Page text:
Patchwork Cushion // Cut and Sew Your Fabric For the Checkerboard Cushion
So thanks for sticking with me through some sewing basics. Today its time to start a simple sew project. By now you should have what you need to make 2 cushions. We will start with the top for the checkerboard cushion. This tutorial will results in a classic patch used in many quilts, so you can easily use these instructions to make patches to sew together to make a larger project if you fancy it. Today we will just start with one.
Prepare Your Fabric
You should have 1m of lining fabric and then 2 fat quarters of fabric for the checkerboard. If you haven't already you will need to wash this fabric before you start cutting, once it's dry iron it ready. You need to cut your two fat quarters in half, one half will be used for this cushion and the other for the half square triangle cushion. You may have bought 1.25m of fabric to be both your lining and 1 colour for the checkerboard. If you did this then cut off the extra 25cm of fabric and cut this in half to give you two halves of fat quarters.
Make a Pattern
Once your fabric is ready you need to make your self a pattern, or a template for the shape and size of the pieces you need to cut out. On some normal paper (I use greaseproof paper from the kitchen because its bigger) draw a rectangle that measures 2 1/2" by 20". Cut it out.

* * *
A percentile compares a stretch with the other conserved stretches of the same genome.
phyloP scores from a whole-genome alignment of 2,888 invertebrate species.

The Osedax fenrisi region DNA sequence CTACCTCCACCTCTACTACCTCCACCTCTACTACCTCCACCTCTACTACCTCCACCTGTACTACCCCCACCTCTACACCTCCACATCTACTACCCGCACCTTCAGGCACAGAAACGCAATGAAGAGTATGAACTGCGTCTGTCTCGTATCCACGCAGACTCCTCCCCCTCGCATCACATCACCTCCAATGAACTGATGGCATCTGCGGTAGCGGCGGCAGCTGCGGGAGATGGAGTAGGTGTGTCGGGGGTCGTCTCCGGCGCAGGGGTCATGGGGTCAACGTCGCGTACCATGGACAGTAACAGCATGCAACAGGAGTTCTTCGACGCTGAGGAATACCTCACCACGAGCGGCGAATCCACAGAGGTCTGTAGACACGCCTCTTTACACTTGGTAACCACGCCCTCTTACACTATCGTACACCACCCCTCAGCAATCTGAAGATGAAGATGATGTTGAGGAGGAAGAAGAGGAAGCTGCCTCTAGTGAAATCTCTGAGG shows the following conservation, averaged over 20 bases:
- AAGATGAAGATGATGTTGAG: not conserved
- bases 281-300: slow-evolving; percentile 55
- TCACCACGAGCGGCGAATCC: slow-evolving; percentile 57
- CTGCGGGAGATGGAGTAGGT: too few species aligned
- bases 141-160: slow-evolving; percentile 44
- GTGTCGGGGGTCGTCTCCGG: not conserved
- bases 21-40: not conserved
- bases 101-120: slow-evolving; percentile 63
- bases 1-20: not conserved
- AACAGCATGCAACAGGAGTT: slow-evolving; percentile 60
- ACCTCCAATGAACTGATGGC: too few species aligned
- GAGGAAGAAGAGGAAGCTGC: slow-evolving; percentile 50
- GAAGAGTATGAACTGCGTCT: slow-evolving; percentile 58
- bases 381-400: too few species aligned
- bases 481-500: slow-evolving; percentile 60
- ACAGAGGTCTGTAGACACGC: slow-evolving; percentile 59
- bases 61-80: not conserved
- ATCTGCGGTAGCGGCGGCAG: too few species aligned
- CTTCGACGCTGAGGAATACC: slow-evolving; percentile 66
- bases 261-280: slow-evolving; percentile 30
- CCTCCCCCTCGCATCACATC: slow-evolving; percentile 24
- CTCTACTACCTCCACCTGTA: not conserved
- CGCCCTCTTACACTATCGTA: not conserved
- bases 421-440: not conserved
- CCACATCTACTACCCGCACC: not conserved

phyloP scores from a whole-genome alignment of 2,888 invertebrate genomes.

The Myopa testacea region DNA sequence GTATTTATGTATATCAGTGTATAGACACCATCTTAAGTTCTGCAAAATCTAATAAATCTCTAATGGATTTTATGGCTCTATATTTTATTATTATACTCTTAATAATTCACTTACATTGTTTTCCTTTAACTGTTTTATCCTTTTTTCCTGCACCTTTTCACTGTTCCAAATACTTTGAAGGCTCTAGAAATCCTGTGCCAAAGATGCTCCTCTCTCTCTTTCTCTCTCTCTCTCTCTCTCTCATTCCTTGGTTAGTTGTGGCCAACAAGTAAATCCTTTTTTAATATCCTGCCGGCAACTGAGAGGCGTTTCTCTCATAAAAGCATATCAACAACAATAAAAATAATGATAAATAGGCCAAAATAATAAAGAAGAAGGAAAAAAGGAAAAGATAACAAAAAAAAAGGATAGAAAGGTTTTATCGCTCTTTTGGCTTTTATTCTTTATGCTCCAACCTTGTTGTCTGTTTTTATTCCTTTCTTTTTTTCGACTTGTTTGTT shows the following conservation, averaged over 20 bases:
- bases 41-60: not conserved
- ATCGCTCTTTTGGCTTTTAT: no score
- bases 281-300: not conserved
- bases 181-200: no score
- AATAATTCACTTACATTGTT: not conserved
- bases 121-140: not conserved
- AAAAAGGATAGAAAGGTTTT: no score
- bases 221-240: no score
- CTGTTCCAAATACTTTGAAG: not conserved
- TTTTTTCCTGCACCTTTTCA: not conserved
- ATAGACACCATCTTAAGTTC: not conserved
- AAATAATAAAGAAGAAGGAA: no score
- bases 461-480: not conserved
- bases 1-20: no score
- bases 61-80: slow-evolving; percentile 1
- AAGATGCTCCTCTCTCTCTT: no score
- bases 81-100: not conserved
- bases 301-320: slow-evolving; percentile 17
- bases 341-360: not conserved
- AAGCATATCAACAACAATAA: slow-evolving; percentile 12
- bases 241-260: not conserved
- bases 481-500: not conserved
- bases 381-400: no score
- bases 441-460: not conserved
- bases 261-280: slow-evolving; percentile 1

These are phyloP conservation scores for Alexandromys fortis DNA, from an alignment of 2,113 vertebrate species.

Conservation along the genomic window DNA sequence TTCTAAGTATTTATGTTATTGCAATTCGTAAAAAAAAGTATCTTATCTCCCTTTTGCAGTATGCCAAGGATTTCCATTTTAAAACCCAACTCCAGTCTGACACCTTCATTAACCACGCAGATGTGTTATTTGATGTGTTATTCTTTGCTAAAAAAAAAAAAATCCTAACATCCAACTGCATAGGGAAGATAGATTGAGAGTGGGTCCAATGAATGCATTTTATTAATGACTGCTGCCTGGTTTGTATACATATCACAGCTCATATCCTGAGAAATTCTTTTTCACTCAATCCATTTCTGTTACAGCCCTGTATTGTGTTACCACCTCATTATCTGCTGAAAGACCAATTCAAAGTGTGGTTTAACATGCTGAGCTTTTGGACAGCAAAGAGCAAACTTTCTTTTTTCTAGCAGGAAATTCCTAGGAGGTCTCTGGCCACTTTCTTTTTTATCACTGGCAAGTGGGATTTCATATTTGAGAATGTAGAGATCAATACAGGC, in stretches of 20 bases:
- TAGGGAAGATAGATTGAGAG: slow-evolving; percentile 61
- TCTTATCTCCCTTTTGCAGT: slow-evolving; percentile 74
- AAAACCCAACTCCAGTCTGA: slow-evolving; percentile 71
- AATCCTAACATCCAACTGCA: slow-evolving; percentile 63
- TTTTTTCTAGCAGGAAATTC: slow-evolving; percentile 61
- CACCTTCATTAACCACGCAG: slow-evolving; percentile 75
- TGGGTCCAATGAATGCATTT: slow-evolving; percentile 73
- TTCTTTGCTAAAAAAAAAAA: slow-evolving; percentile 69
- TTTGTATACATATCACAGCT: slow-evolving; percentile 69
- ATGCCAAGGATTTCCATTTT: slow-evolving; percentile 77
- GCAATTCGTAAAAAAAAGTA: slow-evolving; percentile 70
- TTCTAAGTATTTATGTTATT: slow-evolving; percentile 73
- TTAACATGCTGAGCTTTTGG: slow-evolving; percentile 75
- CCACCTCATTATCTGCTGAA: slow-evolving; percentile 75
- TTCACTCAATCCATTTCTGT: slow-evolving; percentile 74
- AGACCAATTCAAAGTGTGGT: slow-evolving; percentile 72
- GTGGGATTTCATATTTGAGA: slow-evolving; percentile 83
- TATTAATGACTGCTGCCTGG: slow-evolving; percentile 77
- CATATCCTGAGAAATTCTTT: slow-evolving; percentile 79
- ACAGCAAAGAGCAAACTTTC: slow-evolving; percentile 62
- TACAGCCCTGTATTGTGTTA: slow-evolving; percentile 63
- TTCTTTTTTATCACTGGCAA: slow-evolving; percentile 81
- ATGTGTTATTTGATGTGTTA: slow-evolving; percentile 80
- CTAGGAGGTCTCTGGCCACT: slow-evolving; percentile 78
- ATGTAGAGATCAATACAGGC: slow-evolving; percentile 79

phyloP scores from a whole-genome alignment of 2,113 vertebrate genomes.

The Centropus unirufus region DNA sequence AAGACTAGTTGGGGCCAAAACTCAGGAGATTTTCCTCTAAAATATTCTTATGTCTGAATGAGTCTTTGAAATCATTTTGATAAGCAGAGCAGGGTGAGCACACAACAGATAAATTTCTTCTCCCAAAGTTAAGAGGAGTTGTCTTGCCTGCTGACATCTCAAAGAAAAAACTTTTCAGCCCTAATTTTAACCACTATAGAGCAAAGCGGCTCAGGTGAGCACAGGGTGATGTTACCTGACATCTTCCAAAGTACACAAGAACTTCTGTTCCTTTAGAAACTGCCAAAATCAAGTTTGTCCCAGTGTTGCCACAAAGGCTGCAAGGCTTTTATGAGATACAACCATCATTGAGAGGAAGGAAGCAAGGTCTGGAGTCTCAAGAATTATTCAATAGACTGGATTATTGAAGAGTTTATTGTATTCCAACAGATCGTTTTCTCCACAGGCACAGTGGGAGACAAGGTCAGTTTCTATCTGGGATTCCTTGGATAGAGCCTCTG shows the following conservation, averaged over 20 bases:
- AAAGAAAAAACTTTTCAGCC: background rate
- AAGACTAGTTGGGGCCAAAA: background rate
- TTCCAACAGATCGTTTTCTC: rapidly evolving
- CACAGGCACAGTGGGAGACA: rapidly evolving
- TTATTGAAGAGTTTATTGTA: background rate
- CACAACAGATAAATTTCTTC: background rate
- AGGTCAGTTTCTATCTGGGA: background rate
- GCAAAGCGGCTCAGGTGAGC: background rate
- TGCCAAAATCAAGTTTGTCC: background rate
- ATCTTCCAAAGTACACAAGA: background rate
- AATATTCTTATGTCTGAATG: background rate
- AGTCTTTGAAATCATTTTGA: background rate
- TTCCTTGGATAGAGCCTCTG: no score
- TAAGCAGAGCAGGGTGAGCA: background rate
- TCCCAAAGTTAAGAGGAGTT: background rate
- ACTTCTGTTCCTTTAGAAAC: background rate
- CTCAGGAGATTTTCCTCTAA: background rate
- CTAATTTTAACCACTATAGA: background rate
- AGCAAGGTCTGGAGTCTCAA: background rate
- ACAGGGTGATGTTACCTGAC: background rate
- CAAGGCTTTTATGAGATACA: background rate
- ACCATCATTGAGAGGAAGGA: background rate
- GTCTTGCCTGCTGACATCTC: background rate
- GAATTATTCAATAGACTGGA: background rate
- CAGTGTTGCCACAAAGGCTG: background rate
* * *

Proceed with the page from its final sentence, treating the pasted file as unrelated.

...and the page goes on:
Cut Your Pattern Pieces Out of the Fabric
Now draw around your rectangle pattern piece 4 times onto both of your half fat quarter pieces. Then using your fabric scissors cut these out:
You can now start to sew these together. Start by putting one black piece right sides together with one white piece and pinning into place:
Press your Seams
To get your cushion top looking sharp and neat you are going to need to press the seams. When quilting the general rules for pressing seams are to
1. Press towards the dark side and
2. Press in alternating directions.
It won't always be possible to do both of these so you have to work out which is more important. We press towards the dark side so that you can't see the darker fabric seam showing through on the front. We press in alternating directions so that when you come to sewing several seams together at a corner point they will lie nice and flat.
On this occasion we can do both. So at every seam, using your hot iron and ironing board, press the seam towards the dark side. Avoid using steam because it can distort the shape of the pattern pieces. When you are done you should have a patch that looks like this from the back:
Turn Stripes into Check
Now I know so far that this doesn't look much like a checkerboard. Well quilters try to be very thrifty with their time by minimising the steps they need to do. To turn this into a checker board we need to get our pattern piece (the paper rectangle) and use it to cut strips of the same width (2 1/2") across:
Now you have sewn it all together you just need to give all your seams a final Press. This time you won't be able to follow both rules but you can press in alternating directions to give you this: